Not enough to do anything with – or is it ?!  Find out in the next blog post.

Final Garden Shot is the first leaves and catkins on the weeping variegated willow.  So pretty!

Sunday, March 20, 2016

The Finished Pima Cotton Runners - 8 Shaft Twill

To recap the 8 shaft twill table runner project that I did a month or so ago; the warp was 2/10 Pima Cotton in a lovely warm shade of wheat.  I wove three table runners in three different lengths and in three different colours.  
I started with the shortest runner first, in green 2/8 Orlec.  I was hoping for a 30 inch runner and the finished dimensions are 32 inches long and 19 inches wide, pretty good!   The runner has a very lovely chain of diamonds pattern.  The colour combination reminds me of the late summer; when the wheat starts to ripen in the fields.  For Sale.
The second runner was woven with 5/2 black cotton in a slightly different pattern, this time with two different sizes of diamonds in a chain.  The finished dimensions are 49 inches long and 18 ¾ inches wide.  I was hoping for 50 inches but I finished the cone of 5/2 black and had to weave the last inch of the hem in mercerized 2/8 cotton!  For Sale.
The last runner was woven with 2/16 ink blue cotton.  This pattern is my favourite with the large X’s.  The final runner was going to be 70 inches but there was some extra warp at the end so I was able to weave the runner a little longer.  The final dimensions are 79 inches long and 18 ¼ inches wide.
When Mum saw the ink blue runner on the table she wanted to keep it.  So it is hers now!  And it looks great on the dining room table.

Final Garden picture is a Prairie Crocus (Pulsatilla vulgaris) just starting to bloom.

Monday, March 14, 2016

Theo Moorman on Three Shafts ~ A Scarf

I am involved in a study group with my guild, the Qualicum Weavers and Spinners; and this year our topic is inlay.

I thought I’d take a look at the Theo Moorman technique of inlay and see how far I can go with it. Typically, this technique is used in tapestry or ecclesiastical weaving, and it involves a surface design element laid over a woven background cloth.  The inlay is held in place by a nearly invisible tie down thread which is hidden within the warp and only surfaces when needed.

I thought I’d start with the simplest permutation of Theo Moorman; that is plain weave ground cloth and one tie down thread; so, only three shafts are needed.

I found this pattern in Handwoven Magazine May/June 2013; the pattern was created by Line Dufour (you can read her blog here).

I pulled the ground cloth warp ends separately from the tie down ends and this created a bit of a problem for me. How was I going to get them to interleave; since I prefer to warp back to front.  I ended up using two sets of lease sticks, one for each warp and after the ends were spread I lashed them together.
This worked perfectly! The ground cloth is woven on shafts 1 and 2 alternately and the surface design is laid in on shaft 3.   The tie down threads are always in play and move with shaft 1 while creating the background and independently on shaft 3.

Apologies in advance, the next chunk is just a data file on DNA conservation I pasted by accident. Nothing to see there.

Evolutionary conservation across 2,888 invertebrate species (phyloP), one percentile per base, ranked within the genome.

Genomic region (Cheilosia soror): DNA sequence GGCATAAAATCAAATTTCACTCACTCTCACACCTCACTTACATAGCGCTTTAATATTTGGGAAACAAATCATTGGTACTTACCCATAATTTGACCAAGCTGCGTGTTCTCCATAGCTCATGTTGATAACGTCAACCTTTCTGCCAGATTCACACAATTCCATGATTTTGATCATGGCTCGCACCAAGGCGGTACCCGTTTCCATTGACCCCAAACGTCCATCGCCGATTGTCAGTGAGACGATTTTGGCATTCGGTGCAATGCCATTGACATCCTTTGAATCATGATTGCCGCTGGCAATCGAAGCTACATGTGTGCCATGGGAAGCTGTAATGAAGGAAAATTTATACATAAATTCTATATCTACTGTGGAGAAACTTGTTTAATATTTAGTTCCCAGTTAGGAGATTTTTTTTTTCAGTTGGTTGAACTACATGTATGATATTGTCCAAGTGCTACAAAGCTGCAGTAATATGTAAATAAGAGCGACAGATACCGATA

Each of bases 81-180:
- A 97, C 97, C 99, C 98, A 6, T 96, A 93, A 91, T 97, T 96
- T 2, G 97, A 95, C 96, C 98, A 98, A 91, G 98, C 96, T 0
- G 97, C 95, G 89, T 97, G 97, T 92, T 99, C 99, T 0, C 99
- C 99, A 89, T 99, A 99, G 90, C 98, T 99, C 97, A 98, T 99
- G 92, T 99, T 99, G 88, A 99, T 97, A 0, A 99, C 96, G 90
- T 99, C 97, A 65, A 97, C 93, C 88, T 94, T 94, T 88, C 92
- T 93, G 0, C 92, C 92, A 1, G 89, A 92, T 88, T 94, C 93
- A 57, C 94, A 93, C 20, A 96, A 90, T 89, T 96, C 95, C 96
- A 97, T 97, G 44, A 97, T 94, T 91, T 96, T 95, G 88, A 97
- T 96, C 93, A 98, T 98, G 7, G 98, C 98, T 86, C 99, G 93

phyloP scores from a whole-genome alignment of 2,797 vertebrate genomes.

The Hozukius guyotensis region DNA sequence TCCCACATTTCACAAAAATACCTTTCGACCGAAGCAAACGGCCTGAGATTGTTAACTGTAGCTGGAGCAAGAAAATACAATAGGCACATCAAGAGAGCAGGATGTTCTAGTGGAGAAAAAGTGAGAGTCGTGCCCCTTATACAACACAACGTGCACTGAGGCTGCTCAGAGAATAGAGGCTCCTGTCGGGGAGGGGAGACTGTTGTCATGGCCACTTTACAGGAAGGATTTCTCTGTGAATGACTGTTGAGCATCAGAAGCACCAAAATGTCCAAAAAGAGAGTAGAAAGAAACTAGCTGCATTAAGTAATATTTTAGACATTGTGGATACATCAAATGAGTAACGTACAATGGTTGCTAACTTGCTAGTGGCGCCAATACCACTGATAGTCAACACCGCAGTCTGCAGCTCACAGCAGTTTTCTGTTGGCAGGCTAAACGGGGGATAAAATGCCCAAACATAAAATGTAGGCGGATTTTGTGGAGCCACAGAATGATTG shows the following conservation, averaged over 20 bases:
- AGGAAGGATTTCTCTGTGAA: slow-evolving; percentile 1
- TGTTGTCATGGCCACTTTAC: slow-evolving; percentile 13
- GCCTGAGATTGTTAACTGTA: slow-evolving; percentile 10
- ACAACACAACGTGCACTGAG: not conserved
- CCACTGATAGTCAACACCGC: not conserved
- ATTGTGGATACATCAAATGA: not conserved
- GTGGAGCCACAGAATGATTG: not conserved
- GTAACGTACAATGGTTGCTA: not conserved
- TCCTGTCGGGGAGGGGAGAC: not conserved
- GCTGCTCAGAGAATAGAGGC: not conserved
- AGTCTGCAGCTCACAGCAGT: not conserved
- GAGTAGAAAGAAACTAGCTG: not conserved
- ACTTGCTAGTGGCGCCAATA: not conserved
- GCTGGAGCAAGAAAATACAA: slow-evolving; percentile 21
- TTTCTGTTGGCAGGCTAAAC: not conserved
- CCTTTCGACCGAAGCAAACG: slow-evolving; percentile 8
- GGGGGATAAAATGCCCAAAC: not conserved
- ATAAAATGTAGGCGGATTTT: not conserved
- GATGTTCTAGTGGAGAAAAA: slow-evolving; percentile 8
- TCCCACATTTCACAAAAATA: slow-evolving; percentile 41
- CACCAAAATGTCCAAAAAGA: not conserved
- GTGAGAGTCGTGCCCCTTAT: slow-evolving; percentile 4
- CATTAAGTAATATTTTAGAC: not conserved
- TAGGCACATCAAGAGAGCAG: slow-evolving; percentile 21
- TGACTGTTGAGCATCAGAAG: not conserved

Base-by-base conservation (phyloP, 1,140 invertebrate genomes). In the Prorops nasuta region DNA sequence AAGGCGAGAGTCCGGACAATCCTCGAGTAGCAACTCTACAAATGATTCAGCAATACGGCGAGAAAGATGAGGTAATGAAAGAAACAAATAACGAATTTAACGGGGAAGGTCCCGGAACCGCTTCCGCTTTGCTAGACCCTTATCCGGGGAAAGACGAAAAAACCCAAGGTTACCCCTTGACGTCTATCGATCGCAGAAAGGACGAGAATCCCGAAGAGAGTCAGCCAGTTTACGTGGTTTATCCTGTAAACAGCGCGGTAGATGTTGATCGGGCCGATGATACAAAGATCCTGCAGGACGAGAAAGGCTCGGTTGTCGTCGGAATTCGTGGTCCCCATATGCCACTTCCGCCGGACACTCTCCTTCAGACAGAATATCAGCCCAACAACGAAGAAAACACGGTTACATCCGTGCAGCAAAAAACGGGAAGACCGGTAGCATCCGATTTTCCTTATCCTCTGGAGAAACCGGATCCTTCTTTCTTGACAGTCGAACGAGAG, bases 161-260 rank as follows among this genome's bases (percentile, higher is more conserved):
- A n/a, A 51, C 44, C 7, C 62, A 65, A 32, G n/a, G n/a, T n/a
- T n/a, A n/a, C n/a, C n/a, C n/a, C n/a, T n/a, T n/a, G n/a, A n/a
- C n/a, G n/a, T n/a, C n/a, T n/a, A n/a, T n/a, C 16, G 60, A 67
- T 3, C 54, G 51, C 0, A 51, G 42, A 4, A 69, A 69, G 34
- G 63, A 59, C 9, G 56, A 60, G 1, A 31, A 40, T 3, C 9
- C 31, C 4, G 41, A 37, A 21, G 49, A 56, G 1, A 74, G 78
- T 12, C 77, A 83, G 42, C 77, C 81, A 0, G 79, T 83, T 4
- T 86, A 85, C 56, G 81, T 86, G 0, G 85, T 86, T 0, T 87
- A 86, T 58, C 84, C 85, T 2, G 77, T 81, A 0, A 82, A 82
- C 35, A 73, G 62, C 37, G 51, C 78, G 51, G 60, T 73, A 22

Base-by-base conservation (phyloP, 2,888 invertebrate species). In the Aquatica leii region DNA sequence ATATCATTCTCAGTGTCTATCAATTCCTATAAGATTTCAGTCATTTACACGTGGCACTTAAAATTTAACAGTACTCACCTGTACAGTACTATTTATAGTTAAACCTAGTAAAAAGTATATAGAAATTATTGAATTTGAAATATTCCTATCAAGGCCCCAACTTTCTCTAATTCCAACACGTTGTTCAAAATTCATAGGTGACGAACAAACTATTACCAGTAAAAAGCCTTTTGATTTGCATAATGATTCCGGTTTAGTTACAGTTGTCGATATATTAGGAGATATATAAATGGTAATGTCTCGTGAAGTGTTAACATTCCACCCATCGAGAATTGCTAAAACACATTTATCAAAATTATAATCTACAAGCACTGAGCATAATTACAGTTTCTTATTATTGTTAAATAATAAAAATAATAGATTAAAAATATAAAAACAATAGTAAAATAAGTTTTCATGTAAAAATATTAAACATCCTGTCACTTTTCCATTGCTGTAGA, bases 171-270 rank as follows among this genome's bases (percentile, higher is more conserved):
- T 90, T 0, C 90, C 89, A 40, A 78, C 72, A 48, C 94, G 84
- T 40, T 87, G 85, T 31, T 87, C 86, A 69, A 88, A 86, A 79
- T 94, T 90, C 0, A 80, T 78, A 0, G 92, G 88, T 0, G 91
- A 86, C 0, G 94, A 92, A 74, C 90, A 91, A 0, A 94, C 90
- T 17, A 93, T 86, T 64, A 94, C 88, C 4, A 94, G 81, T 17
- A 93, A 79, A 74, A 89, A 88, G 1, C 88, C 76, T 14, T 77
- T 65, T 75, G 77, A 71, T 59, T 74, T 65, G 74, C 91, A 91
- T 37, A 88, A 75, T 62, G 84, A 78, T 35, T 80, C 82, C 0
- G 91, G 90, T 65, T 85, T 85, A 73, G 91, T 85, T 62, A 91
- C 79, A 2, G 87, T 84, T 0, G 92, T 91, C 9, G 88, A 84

This scarf wove up very quickly and frankly I  found it a bit boring.
 I am a bit concerned that the underside of the scarf has quite a bit of pattern telegraphing ~ not enough to be interesting but enough to notice.
I was really concerned when I pulled this scarf off the loom; it was as stiff as a board and during the weaving process the Tencel had completely lost its lustre!

I had my fingers crossed as it went into the Eucalan wash, hoping it would soften.  After it dried it was much softer but still not very supple.  I guess that it is the nature of plain weave to be firm, but this was unpleasantly firm!
I decided to throw it into the dryer with a clean towel on the Air/Fluff setting and viola ~ it came out wonderfully supple!
I will periodically be working on Theo Moorman’s technique throughout the year and I hope to see just how far I can push the concept and still make a wearable scarf or shawl.

Monday, March 7, 2016

8 Shaft Twill Runners Part Two

I finished the last blog with the first runner being woven in green Orlec and woven to a length of around thirty inches.  The next runner up is 2/5 black perle cotton weft and woven to a length of fifty inches.
The pattern for this runner is two different sized diamonds running the length of the runner.  It is a very large and graphic pattern.
I weighed the black cone and did the math; I knew it was going to be close.  I had half a pirn left to weave the 6 inches of hem.  I actually had to weave the last inch in black mercerized 2/8 cotton.  It is going to be the turned in part of the hem so it will not show.
If you look closely in the picture you can see the slight colour change of the two different black wefts.
The next runner is the longest at seventy inches and is woven in 2/16 royal blue mercerized cotton.  This pattern of the boxed X’s is my favorite of all three, which is why I chose to weave it for the longest runner.  
I have woven the seventy inches for the runner.  Then I look at the back of the loom and I have about thirty inches left!  It is very rare that I have extra warp.
So I was able to weave two extra pattern repeats and six inches for the hem.
Ahhh, yup that looks like one of my warps, the metal rod is on the back heddles and there is no shed left in the front!
I was interested to know what the loom waste was for this project.  When I cut off there was twelve inches of warp left.
The dust bunnies from the Pima cotton were amazing!  I placed a shuttle beside them for scale.
The fluffy dust covered the shafts and the lamms.  So a good vacuuming is needed before the next project!
The runners will be finished for the next post.  Here is the Final Garden Shot, it is a Hydrangea already showing a flower bud.  The green mass behind it is a Stella De Oro Daylily.